. . .

Then Rizzo said he told Strasburg’s father that the decision to shut his son down was “mine and mine alone.” (emphasis mine)

That piece put it on Rizzo, that the story was his resolve and willingness to make a decision, with some input from others, including a more general “injuries can happen two years later, still be cautious” doctor input. Now, this week, nope, not my call, just following orders.

Or maybe it’s this Rizzo from the spring, talking about how the Nationals would set a pitch limit and he was a young pitcher and so that wanted to start the season on a regular rotation.

“We’ve got a plan in place,” Rizzo responded. “We’ve taken a lot of time and a lot of painstaking days going over the calendar and going over the schedule and that type of thing. What we don’t want to do is we don’t want to interrupt his rotation. He’s very comfortable. He’s a very monitored person. He likes everything in its place, and we don’t really want to jumble up his schedule and get him out of his rotation and out of his routine.

“So Davey’s gonna monitor it, we’re gonna monitor each and every start, we’re gonna monitor how we utilize him. But Davey’s under no instructions of a pitch count, a pitch limit, an innings limit per game. We’re gonna utilize him, and when we feel that he’s reached his limit and he’s had enough, we’re just gonna shut him down.”

Bowden’s co-host then tried to make sure that this was the plan regardless of a playoff push, and Rizzo agreed.

Earlier this week, Kevin Sheehan of ESPN 980 tried to find out exactly what that limit was.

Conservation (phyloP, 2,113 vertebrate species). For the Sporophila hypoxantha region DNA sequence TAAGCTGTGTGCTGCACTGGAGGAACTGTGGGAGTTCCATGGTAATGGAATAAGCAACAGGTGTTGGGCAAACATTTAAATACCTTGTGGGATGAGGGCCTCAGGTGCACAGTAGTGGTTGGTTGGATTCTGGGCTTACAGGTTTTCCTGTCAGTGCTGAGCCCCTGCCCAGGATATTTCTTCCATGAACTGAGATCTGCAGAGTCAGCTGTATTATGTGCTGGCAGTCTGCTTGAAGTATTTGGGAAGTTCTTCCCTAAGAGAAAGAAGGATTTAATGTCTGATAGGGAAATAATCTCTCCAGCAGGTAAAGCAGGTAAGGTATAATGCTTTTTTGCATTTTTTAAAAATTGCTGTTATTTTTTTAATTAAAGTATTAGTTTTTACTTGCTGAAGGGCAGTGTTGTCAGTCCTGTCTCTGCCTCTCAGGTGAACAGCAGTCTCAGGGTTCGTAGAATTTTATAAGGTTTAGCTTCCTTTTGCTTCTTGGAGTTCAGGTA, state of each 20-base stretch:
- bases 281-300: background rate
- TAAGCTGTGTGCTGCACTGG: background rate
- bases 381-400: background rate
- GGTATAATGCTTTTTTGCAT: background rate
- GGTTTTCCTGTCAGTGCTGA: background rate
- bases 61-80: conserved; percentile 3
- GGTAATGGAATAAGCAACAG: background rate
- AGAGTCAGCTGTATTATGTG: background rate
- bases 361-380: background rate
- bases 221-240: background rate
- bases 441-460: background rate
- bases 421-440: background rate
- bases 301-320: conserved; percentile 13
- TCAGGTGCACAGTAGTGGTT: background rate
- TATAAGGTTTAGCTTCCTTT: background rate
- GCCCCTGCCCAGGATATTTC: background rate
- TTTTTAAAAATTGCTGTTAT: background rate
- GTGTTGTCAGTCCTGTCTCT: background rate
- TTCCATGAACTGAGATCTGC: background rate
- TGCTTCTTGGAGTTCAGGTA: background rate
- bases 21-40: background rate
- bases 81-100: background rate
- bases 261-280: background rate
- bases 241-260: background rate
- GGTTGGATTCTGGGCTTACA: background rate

“He’s not on a pitch limit for the year,” Rizzo said. “We’re going to control his innings at the end, and when I feel he’s had enough innings, we’re gonna shut him down. So there’s no limit per game for Davey, there’s no innings limit per game for Davey. We’re gonna treat him like a normal, young 23-year old starter. And when I feel he’s had enough innings and enough pitches thrown, then I’m gonna pull the plug on him and we’re gonna rest him, like we did with Jordan Zimmermann.”

So, which is it? My guess, Dr. Yocum has provided input about not overusing it in year one-of course he has. The decisions about starting him in April at full pitch count (he threw 110 pitches right away) and going every start without limitation are baseball decisions by the Nationals, though, in how they are choosing to address those limitations. I doubt Yocum said it was better to start full bore in April rather than actually be more limited early and build up to it in June, maybe even not start him right away. If he gets hurt now, so long as there is not a specific directive with explicit detail, Boras has no legitimate claim to say insurance wouldn’t cover it.

Of course, now the story seems to be changing and it’s all on the doctors. Rizzo’s just following orders, and Boras is saying he has to as well.

[photo via US Presswire]